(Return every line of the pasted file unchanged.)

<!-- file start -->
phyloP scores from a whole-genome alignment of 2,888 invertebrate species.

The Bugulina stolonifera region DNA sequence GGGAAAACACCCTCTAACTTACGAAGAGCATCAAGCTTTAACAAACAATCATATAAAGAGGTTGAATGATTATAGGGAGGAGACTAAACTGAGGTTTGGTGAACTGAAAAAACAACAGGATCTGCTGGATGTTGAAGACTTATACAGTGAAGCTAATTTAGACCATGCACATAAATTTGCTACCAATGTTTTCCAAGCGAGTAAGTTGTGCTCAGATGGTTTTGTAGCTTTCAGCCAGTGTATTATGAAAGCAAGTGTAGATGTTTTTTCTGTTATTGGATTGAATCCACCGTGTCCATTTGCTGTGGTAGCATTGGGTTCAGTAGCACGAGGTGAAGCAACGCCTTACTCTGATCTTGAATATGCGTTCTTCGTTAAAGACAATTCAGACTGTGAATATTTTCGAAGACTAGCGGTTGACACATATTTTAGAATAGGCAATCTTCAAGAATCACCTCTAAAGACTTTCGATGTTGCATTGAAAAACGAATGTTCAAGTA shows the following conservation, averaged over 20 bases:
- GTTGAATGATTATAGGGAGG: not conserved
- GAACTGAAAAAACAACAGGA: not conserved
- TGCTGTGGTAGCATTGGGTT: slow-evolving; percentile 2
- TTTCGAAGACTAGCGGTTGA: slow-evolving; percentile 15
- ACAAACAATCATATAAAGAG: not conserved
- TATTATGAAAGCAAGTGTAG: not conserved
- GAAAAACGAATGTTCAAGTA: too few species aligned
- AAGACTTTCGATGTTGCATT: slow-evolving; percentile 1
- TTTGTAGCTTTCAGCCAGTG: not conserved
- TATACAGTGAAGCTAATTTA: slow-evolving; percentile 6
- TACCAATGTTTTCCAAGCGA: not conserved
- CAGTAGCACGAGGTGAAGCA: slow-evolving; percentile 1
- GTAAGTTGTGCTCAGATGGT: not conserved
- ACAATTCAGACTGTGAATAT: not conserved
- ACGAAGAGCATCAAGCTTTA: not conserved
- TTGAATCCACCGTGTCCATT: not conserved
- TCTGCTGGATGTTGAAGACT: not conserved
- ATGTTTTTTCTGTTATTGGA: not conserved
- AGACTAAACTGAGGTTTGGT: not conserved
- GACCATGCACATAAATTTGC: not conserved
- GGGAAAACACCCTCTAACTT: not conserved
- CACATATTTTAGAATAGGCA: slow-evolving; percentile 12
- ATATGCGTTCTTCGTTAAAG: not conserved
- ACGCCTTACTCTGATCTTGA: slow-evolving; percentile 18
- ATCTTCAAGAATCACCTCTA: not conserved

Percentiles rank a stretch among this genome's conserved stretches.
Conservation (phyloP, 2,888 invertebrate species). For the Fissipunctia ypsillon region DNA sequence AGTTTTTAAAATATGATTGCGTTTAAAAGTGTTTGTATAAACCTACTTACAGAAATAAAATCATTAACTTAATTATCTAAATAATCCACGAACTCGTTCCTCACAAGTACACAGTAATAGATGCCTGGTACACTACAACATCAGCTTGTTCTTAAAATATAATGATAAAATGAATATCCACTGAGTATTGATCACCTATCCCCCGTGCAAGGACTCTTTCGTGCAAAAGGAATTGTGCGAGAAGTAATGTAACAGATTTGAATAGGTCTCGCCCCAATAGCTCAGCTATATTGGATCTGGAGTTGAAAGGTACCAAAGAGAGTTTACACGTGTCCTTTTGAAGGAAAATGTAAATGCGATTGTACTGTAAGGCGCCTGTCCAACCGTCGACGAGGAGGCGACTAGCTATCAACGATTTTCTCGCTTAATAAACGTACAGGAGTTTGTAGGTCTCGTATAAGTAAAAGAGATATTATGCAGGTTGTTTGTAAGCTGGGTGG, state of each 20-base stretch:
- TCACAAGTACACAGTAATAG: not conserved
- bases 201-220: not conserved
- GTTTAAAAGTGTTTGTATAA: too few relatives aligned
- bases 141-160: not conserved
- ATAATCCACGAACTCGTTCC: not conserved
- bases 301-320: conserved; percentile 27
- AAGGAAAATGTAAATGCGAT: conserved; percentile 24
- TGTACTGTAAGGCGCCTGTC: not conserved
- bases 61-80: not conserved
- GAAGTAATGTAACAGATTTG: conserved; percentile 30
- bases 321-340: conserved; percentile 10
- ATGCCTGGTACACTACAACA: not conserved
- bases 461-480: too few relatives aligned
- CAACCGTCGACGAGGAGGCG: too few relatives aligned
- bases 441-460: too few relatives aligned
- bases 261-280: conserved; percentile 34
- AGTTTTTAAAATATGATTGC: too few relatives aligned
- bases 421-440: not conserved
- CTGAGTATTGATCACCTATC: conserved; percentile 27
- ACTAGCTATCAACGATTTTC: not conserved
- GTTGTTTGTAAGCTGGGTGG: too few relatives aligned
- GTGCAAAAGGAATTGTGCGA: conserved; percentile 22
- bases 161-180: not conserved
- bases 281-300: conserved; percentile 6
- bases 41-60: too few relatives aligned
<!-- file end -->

phyloP scores from a whole-genome alignment of 2,888 invertebrate species.

The Bugulina stolonifera region DNA sequence GGGAAAACACCCTCTAACTTACGAAGAGCATCAAGCTTTAACAAACAATCATATAAAGAGGTTGAATGATTATAGGGAGGAGACTAAACTGAGGTTTGGTGAACTGAAAAAACAACAGGATCTGCTGGATGTTGAAGACTTATACAGTGAAGCTAATTTAGACCATGCACATAAATTTGCTACCAATGTTTTCCAAGCGAGTAAGTTGTGCTCAGATGGTTTTGTAGCTTTCAGCCAGTGTATTATGAAAGCAAGTGTAGATGTTTTTTCTGTTATTGGATTGAATCCACCGTGTCCATTTGCTGTGGTAGCATTGGGTTCAGTAGCACGAGGTGAAGCAACGCCTTACTCTGATCTTGAATATGCGTTCTTCGTTAAAGACAATTCAGACTGTGAATATTTTCGAAGACTAGCGGTTGACACATATTTTAGAATAGGCAATCTTCAAGAATCACCTCTAAAGACTTTCGATGTTGCATTGAAAAACGAATGTTCAAGTA shows the following conservation, averaged over 20 bases:
- GTTGAATGATTATAGGGAGG: not conserved
- GAACTGAAAAAACAACAGGA: not conserved
- TGCTGTGGTAGCATTGGGTT: slow-evolving; percentile 2
- TTTCGAAGACTAGCGGTTGA: slow-evolving; percentile 15
- ACAAACAATCATATAAAGAG: not conserved
- TATTATGAAAGCAAGTGTAG: not conserved
- GAAAAACGAATGTTCAAGTA: too few species aligned
- AAGACTTTCGATGTTGCATT: slow-evolving; percentile 1
- TTTGTAGCTTTCAGCCAGTG: not conserved
- TATACAGTGAAGCTAATTTA: slow-evolving; percentile 6
- TACCAATGTTTTCCAAGCGA: not conserved
- CAGTAGCACGAGGTGAAGCA: slow-evolving; percentile 1
- GTAAGTTGTGCTCAGATGGT: not conserved
- ACAATTCAGACTGTGAATAT: not conserved
- ACGAAGAGCATCAAGCTTTA: not conserved
- TTGAATCCACCGTGTCCATT: not conserved
- TCTGCTGGATGTTGAAGACT: not conserved
- ATGTTTTTTCTGTTATTGGA: not conserved
- AGACTAAACTGAGGTTTGGT: not conserved
- GACCATGCACATAAATTTGC: not conserved
- GGGAAAACACCCTCTAACTT: not conserved
- CACATATTTTAGAATAGGCA: slow-evolving; percentile 12
- ATATGCGTTCTTCGTTAAAG: not conserved
- ACGCCTTACTCTGATCTTGA: slow-evolving; percentile 18
- ATCTTCAAGAATCACCTCTA: not conserved

Percentiles rank a stretch among this genome's conserved stretches.
Conservation (phyloP, 2,888 invertebrate species). For the Fissipunctia ypsillon region DNA sequence AGTTTTTAAAATATGATTGCGTTTAAAAGTGTTTGTATAAACCTACTTACAGAAATAAAATCATTAACTTAATTATCTAAATAATCCACGAACTCGTTCCTCACAAGTACACAGTAATAGATGCCTGGTACACTACAACATCAGCTTGTTCTTAAAATATAATGATAAAATGAATATCCACTGAGTATTGATCACCTATCCCCCGTGCAAGGACTCTTTCGTGCAAAAGGAATTGTGCGAGAAGTAATGTAACAGATTTGAATAGGTCTCGCCCCAATAGCTCAGCTATATTGGATCTGGAGTTGAAAGGTACCAAAGAGAGTTTACACGTGTCCTTTTGAAGGAAAATGTAAATGCGATTGTACTGTAAGGCGCCTGTCCAACCGTCGACGAGGAGGCGACTAGCTATCAACGATTTTCTCGCTTAATAAACGTACAGGAGTTTGTAGGTCTCGTATAAGTAAAAGAGATATTATGCAGGTTGTTTGTAAGCTGGGTGG, state of each 20-base stretch:
- TCACAAGTACACAGTAATAG: not conserved
- bases 201-220: not conserved
- GTTTAAAAGTGTTTGTATAA: too few relatives aligned
- bases 141-160: not conserved
- ATAATCCACGAACTCGTTCC: not conserved
- bases 301-320: conserved; percentile 27
- AAGGAAAATGTAAATGCGAT: conserved; percentile 24
- TGTACTGTAAGGCGCCTGTC: not conserved
- bases 61-80: not conserved
- GAAGTAATGTAACAGATTTG: conserved; percentile 30
- bases 321-340: conserved; percentile 10
- ATGCCTGGTACACTACAACA: not conserved
- bases 461-480: too few relatives aligned
- CAACCGTCGACGAGGAGGCG: too few relatives aligned
- bases 441-460: too few relatives aligned
- bases 261-280: conserved; percentile 34
- AGTTTTTAAAATATGATTGC: too few relatives aligned
- bases 421-440: not conserved
- CTGAGTATTGATCACCTATC: conserved; percentile 27
- ACTAGCTATCAACGATTTTC: not conserved
- GTTGTTTGTAAGCTGGGTGG: too few relatives aligned
- GTGCAAAAGGAATTGTGCGA: conserved; percentile 22
- bases 161-180: not conserved
- bases 281-300: conserved; percentile 6
- bases 41-60: too few relatives aligned